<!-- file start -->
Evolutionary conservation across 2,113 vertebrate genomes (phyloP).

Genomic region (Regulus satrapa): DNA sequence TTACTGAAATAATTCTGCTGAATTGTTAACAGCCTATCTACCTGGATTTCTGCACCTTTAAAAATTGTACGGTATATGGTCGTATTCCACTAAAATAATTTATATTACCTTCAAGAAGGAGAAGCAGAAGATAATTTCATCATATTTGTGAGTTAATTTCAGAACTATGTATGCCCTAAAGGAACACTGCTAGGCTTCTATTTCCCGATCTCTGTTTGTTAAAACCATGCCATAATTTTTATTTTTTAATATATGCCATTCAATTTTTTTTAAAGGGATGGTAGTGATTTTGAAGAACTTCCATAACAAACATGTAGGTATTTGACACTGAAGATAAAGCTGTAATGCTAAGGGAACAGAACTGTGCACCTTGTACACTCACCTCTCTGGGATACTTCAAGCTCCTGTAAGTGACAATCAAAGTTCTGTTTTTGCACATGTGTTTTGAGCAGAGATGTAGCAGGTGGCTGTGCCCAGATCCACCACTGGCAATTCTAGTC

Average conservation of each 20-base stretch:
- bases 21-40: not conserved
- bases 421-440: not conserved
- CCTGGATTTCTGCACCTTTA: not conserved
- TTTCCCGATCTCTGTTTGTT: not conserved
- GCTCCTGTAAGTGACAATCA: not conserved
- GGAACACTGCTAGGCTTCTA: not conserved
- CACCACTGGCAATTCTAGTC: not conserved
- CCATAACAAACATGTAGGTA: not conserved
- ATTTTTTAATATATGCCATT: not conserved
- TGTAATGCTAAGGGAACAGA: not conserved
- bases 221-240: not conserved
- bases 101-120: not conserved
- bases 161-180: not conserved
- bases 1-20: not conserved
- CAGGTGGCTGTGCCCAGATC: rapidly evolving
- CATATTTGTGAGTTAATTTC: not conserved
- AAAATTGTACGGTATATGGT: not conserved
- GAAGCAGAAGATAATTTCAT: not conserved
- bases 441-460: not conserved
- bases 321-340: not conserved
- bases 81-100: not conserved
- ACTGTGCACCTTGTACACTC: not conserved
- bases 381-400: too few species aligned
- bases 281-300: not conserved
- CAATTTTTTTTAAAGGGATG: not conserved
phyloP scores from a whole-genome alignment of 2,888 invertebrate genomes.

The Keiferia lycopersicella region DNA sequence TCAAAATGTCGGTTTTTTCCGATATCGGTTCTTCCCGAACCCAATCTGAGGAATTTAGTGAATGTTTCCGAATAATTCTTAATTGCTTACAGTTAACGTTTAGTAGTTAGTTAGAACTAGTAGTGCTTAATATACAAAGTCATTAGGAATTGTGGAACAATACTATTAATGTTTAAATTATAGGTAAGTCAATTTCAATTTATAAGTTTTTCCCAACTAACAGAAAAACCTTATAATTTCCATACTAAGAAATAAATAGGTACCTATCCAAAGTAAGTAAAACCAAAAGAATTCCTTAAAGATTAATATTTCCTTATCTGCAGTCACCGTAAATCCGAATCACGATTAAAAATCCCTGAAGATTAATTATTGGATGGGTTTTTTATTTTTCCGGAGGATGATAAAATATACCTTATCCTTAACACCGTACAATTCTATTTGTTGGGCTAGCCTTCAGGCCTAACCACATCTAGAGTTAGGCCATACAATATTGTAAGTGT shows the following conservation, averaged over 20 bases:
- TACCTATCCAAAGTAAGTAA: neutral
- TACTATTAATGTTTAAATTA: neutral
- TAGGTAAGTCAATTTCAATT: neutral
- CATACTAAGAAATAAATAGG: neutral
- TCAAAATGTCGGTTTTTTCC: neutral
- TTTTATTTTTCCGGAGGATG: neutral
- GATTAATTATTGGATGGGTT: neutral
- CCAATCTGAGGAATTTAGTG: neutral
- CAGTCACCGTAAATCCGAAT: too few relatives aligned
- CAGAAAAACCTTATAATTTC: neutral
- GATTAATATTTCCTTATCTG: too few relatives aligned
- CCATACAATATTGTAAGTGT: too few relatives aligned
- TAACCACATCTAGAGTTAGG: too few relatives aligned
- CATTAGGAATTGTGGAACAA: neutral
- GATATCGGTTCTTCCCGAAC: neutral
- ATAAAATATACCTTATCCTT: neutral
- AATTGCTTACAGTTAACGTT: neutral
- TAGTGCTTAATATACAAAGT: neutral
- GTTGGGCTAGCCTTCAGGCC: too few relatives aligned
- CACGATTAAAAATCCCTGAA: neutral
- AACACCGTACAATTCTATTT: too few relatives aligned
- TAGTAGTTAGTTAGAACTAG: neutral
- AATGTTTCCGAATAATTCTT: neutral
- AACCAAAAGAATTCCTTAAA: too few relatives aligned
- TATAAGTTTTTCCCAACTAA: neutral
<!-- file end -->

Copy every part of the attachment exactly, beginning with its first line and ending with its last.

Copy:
Evolutionary conservation across 2,113 vertebrate genomes (phyloP).

Genomic region (Regulus satrapa): DNA sequence TTACTGAAATAATTCTGCTGAATTGTTAACAGCCTATCTACCTGGATTTCTGCACCTTTAAAAATTGTACGGTATATGGTCGTATTCCACTAAAATAATTTATATTACCTTCAAGAAGGAGAAGCAGAAGATAATTTCATCATATTTGTGAGTTAATTTCAGAACTATGTATGCCCTAAAGGAACACTGCTAGGCTTCTATTTCCCGATCTCTGTTTGTTAAAACCATGCCATAATTTTTATTTTTTAATATATGCCATTCAATTTTTTTTAAAGGGATGGTAGTGATTTTGAAGAACTTCCATAACAAACATGTAGGTATTTGACACTGAAGATAAAGCTGTAATGCTAAGGGAACAGAACTGTGCACCTTGTACACTCACCTCTCTGGGATACTTCAAGCTCCTGTAAGTGACAATCAAAGTTCTGTTTTTGCACATGTGTTTTGAGCAGAGATGTAGCAGGTGGCTGTGCCCAGATCCACCACTGGCAATTCTAGTC

Average conservation of each 20-base stretch:
- bases 21-40: not conserved
- bases 421-440: not conserved
- CCTGGATTTCTGCACCTTTA: not conserved
- TTTCCCGATCTCTGTTTGTT: not conserved
- GCTCCTGTAAGTGACAATCA: not conserved
- GGAACACTGCTAGGCTTCTA: not conserved
- CACCACTGGCAATTCTAGTC: not conserved
- CCATAACAAACATGTAGGTA: not conserved
- ATTTTTTAATATATGCCATT: not conserved
- TGTAATGCTAAGGGAACAGA: not conserved
- bases 221-240: not conserved
- bases 101-120: not conserved
- bases 161-180: not conserved
- bases 1-20: not conserved
- CAGGTGGCTGTGCCCAGATC: rapidly evolving
- CATATTTGTGAGTTAATTTC: not conserved
- AAAATTGTACGGTATATGGT: not conserved
- GAAGCAGAAGATAATTTCAT: not conserved
- bases 441-460: not conserved
- bases 321-340: not conserved
- bases 81-100: not conserved
- ACTGTGCACCTTGTACACTC: not conserved
- bases 381-400: too few species aligned
- bases 281-300: not conserved
- CAATTTTTTTTAAAGGGATG: not conserved
phyloP scores from a whole-genome alignment of 2,888 invertebrate genomes.

The Keiferia lycopersicella region DNA sequence TCAAAATGTCGGTTTTTTCCGATATCGGTTCTTCCCGAACCCAATCTGAGGAATTTAGTGAATGTTTCCGAATAATTCTTAATTGCTTACAGTTAACGTTTAGTAGTTAGTTAGAACTAGTAGTGCTTAATATACAAAGTCATTAGGAATTGTGGAACAATACTATTAATGTTTAAATTATAGGTAAGTCAATTTCAATTTATAAGTTTTTCCCAACTAACAGAAAAACCTTATAATTTCCATACTAAGAAATAAATAGGTACCTATCCAAAGTAAGTAAAACCAAAAGAATTCCTTAAAGATTAATATTTCCTTATCTGCAGTCACCGTAAATCCGAATCACGATTAAAAATCCCTGAAGATTAATTATTGGATGGGTTTTTTATTTTTCCGGAGGATGATAAAATATACCTTATCCTTAACACCGTACAATTCTATTTGTTGGGCTAGCCTTCAGGCCTAACCACATCTAGAGTTAGGCCATACAATATTGTAAGTGT shows the following conservation, averaged over 20 bases:
- TACCTATCCAAAGTAAGTAA: neutral
- TACTATTAATGTTTAAATTA: neutral
- TAGGTAAGTCAATTTCAATT: neutral
- CATACTAAGAAATAAATAGG: neutral
- TCAAAATGTCGGTTTTTTCC: neutral
- TTTTATTTTTCCGGAGGATG: neutral
- GATTAATTATTGGATGGGTT: neutral
- CCAATCTGAGGAATTTAGTG: neutral
- CAGTCACCGTAAATCCGAAT: too few relatives aligned
- CAGAAAAACCTTATAATTTC: neutral
- GATTAATATTTCCTTATCTG: too few relatives aligned
- CCATACAATATTGTAAGTGT: too few relatives aligned
- TAACCACATCTAGAGTTAGG: too few relatives aligned
- CATTAGGAATTGTGGAACAA: neutral
- GATATCGGTTCTTCCCGAAC: neutral
- ATAAAATATACCTTATCCTT: neutral
- AATTGCTTACAGTTAACGTT: neutral
- TAGTGCTTAATATACAAAGT: neutral
- GTTGGGCTAGCCTTCAGGCC: too few relatives aligned
- CACGATTAAAAATCCCTGAA: neutral
- AACACCGTACAATTCTATTT: too few relatives aligned
- TAGTAGTTAGTTAGAACTAG: neutral
- AATGTTTCCGAATAATTCTT: neutral
- AACCAAAAGAATTCCTTAAA: too few relatives aligned
- TATAAGTTTTTCCCAACTAA: neutral